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United Nations Daily Highlights, 03-01-17

United Nations Daily Highlights Directory - Previous Article - Next Article

From: The United Nations Home Page at <http://www.un.org> - email: unnews@un.org

HIGHLIGHTS

FROM THE NOON BRIEFING

BY

FRED ECKHARD

SPOKESMAN

FOR THE SECRETARY-GENERAL

UN

HEADQUARTERS, NEW YORK

Friday, January 17, 2003

UN WEAPONS CHIEF MEETS BRITISH, FRENCH LEADERS AHEAD OF IRAQ TRIP

The Executive Chairman of UN Monitoring, Verification and Inspection Commission (UNMOVIC), Hans Blix, met in Paris today with President Jacques Chirac of France. He then traveled to the United Kingdom where he met today with Prime Minister Tony Blair.

Blix will now be making his way to Cyprus. From there, he and the Director-General of the International Atomic Energy Agency, Dr. Mohamed ElBaradei, will travel to Baghdad on Sunday for two days of talks with Iraqi officials.

According to the regular update from Baghdad, inspectors from the UN Monitoring, Verification and Inspection Commission (UNMOVIC) visited a farm and a chemical plant.

Thursday, the inspectors discovered 11 empty 122 mm chemical warheads and one warhead that requires further evaluation. The warheads were in excellent condition and were similar to ones imported by Iraq during the late 1980s. The team used portable X-Ray equipment to conduct a preliminary analysis of one of the warheads and collected samples for chemical testing.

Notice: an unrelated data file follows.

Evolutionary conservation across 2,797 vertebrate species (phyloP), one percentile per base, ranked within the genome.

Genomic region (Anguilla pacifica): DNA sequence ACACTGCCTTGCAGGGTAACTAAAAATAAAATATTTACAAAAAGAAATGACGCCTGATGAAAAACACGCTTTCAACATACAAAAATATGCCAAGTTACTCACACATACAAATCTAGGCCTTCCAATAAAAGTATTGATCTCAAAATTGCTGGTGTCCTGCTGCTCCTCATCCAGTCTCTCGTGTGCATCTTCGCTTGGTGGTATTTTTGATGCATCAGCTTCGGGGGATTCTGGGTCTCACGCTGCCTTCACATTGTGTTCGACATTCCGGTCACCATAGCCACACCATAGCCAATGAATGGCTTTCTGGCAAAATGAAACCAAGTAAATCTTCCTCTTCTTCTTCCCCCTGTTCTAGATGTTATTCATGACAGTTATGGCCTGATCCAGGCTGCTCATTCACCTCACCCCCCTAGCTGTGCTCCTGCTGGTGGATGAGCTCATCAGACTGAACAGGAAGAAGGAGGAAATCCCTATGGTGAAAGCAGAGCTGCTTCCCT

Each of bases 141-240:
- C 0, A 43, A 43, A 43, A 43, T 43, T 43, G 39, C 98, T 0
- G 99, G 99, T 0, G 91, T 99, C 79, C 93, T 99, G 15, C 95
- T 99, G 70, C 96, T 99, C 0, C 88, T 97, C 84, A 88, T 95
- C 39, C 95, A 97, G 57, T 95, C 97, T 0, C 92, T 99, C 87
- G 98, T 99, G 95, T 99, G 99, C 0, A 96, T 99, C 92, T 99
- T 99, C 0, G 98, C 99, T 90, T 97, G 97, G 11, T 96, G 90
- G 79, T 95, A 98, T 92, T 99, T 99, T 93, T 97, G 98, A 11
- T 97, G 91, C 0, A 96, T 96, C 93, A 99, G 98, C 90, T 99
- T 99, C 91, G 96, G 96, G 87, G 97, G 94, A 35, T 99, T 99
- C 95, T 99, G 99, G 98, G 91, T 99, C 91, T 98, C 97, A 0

Asked for a reaction to reports that the United States was about to share more intelligence information with the weapons inspectors, the Spokesman said he had no particular information on those reports. But, Hans Blix, the head of UNMOVIC, has said that he would welcome more information from those countries that had the necessary intelligence capabilities.

UN ENVOY ARRIVES IN BAGHDAD FOR TALKS ON MISSING KUWAITIS, PROPERTY

UN High-Level Coordinator Yuli Vorontsov is to arrive in Baghdad for two days of talks on missing persons and seized Kuwaiti property, at the invitation of the Iraqi Government.

Vorontsov traveled overland from Amman, Jordan, where some days ago, he followed from the margins a meeting of the new technical subcommittee on missing persons of the Tripartite Commission.

On this trip he also visited Cairo, Egypt, on the 11th and 12th of this month, where he met with Amre Mousa, head of the Arab League, and Ahmed Maher, Egyptian Foreign Minister. And on the 13th, he met with the Secretary-General of the Organization of the Islamic Conference, Abdelouahed Belkeziz, in Jeddah, Saudi Arabia.

He will be in Baghdad through Monday, when he will travel to UN Iraq-Kuwait Observer Mission headquarters at Um Qasr and then on to Kuwait City for official meetings.

Vorontsov will return to Amman on the 22nd, when the second meeting of the technical committee will take place. He is expected back in New York on the 24th, and will report to the Secretary-General.

Asked if there is a relation between the simultaneous visits of Vorontsov and the heads of the IAEA and UNMOVIC to Baghdad, the Spokesman said there was none that he was aware of except for the fact they are both the result of Iraqi invitations.

SECURITY COUNCIL MEETS ON LIBERIA, EXTENDS AL-QAIDA SANCTIONS